You can lose weight and improve your health and body composition with diet or exercise, but it shouldn’t be a case of either/or. By far the best approach is to partake in an intelligently planned training routine and eat a healthy, balanced diet. Your diet should not only support your health and weight goals, but also improve your training performance.
As a fit, active individual, your body needs more carbs than if you were sedentary. Carbs are your body’s main source of energy. If you’re an athlete, you need between 2.2 and 4.5 grams of carbs per pound of body weight each day, according to a report from Brown University. If you’re only exercising for recreation, however, you may not need quite this many carbs, whereas if you’re extremely active or a competitive athlete you’ll need toward the higher end. Your carb intake should come mainly from high-fiber sources, such as whole grains, starchy vegetables, beans and fruit.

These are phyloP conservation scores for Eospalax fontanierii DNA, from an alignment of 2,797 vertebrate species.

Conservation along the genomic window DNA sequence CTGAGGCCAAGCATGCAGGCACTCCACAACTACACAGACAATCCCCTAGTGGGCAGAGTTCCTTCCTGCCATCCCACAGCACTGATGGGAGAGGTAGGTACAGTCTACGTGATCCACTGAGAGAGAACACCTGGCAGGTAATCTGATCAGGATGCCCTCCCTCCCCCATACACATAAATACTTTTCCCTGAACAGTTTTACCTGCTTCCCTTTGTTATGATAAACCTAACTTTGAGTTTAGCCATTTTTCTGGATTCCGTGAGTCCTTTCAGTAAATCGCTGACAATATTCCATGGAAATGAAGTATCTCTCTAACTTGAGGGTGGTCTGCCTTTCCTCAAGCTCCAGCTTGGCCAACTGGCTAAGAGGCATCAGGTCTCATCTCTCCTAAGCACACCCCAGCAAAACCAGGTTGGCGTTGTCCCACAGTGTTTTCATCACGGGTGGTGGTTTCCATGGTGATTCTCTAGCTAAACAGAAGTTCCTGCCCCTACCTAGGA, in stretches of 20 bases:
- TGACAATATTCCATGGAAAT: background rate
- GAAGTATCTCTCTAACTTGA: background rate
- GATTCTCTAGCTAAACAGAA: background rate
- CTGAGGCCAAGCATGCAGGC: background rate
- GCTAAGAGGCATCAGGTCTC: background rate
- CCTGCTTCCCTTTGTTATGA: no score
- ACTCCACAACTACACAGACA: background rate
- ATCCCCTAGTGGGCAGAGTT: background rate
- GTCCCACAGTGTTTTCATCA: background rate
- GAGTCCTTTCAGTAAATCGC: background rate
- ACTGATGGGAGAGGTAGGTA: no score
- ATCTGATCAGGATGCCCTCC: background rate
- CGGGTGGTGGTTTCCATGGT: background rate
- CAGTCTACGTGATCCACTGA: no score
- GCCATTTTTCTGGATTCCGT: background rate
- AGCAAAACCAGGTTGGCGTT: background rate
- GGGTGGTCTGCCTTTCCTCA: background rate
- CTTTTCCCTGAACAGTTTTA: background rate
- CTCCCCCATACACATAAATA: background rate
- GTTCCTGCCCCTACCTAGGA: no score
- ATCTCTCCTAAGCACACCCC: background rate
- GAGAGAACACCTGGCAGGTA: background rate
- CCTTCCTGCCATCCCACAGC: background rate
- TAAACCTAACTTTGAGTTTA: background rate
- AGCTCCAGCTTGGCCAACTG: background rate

Fruits and vegetables are a foundation of good health. Ideally, you want as big a range of colors as possible. Think red from tomatoes and strawberries, orange from carrots and oranges, yellow from corn and pineapple, green from broccoli and peppers and so on. The President’s Council on Fitness, Sports & Nutrition recommends dedicating half your plate at every meal to fruits and vegetables.